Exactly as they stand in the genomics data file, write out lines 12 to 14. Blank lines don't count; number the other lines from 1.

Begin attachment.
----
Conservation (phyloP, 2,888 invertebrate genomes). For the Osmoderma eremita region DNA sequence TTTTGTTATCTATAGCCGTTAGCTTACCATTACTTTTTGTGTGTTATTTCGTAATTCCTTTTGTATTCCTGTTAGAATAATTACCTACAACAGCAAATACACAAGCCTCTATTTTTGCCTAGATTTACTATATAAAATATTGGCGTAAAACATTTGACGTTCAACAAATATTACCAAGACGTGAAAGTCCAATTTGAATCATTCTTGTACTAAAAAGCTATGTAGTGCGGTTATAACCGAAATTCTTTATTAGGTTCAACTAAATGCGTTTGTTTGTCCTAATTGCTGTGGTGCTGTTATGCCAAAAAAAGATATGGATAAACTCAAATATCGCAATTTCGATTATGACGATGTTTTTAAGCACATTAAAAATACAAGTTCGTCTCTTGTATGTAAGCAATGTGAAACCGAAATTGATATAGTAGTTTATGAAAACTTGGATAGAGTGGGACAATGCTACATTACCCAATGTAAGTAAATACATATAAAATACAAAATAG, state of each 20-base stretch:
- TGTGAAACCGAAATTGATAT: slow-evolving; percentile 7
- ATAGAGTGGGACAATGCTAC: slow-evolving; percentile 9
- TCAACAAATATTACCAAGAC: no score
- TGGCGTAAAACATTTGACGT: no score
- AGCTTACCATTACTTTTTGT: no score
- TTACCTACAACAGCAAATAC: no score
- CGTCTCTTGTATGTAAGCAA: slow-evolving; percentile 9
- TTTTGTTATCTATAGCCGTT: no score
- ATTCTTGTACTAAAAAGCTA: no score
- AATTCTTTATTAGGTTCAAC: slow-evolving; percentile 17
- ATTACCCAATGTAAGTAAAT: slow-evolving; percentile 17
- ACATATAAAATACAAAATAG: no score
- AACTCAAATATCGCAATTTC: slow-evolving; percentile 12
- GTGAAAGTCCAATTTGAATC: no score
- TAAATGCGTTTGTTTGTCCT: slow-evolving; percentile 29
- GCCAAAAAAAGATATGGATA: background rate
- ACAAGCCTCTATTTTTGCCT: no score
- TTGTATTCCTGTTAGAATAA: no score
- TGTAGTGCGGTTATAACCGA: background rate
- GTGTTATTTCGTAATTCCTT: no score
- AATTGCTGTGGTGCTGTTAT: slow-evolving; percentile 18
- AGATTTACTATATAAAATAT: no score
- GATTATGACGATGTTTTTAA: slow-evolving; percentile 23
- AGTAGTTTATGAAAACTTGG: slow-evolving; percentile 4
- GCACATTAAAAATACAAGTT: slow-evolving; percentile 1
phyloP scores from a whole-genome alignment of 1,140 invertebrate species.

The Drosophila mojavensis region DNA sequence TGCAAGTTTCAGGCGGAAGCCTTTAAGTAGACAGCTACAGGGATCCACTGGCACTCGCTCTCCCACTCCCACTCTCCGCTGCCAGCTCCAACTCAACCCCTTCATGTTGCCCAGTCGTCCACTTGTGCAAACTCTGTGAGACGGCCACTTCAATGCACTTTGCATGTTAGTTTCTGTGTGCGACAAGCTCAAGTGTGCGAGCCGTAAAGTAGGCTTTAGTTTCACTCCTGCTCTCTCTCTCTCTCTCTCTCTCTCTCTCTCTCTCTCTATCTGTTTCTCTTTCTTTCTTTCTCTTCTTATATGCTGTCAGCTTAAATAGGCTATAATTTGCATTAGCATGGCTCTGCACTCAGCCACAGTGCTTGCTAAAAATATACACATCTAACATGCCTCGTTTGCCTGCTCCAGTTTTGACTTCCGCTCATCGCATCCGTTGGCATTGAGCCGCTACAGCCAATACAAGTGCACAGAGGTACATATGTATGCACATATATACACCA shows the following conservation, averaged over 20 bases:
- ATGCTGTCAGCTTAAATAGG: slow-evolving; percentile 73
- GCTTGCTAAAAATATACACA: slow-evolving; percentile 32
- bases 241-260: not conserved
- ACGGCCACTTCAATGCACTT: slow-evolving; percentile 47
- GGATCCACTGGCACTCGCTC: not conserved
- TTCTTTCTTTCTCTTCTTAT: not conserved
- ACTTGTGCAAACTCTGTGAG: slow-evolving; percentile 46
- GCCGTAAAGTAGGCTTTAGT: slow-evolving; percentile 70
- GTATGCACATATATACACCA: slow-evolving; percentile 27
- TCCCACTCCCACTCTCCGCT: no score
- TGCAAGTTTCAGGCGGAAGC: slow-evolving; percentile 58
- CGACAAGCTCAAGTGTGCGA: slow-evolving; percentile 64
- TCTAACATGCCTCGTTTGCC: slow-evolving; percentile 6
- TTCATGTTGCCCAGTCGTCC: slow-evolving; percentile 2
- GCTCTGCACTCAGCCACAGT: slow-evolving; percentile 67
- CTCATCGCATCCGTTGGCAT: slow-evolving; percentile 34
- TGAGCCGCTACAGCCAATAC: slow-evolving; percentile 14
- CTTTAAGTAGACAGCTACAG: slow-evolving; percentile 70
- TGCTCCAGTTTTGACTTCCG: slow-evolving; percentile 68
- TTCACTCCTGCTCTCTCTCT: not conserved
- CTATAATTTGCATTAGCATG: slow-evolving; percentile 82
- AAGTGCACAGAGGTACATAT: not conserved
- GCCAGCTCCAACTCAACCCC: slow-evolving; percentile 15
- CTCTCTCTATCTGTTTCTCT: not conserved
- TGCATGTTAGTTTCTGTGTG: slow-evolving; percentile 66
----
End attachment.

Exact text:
- ATTACCCAATGTAAGTAAAT: slow-evolving; percentile 17
- ACATATAAAATACAAAATAG: no score
- AACTCAAATATCGCAATTTC: slow-evolving; percentile 12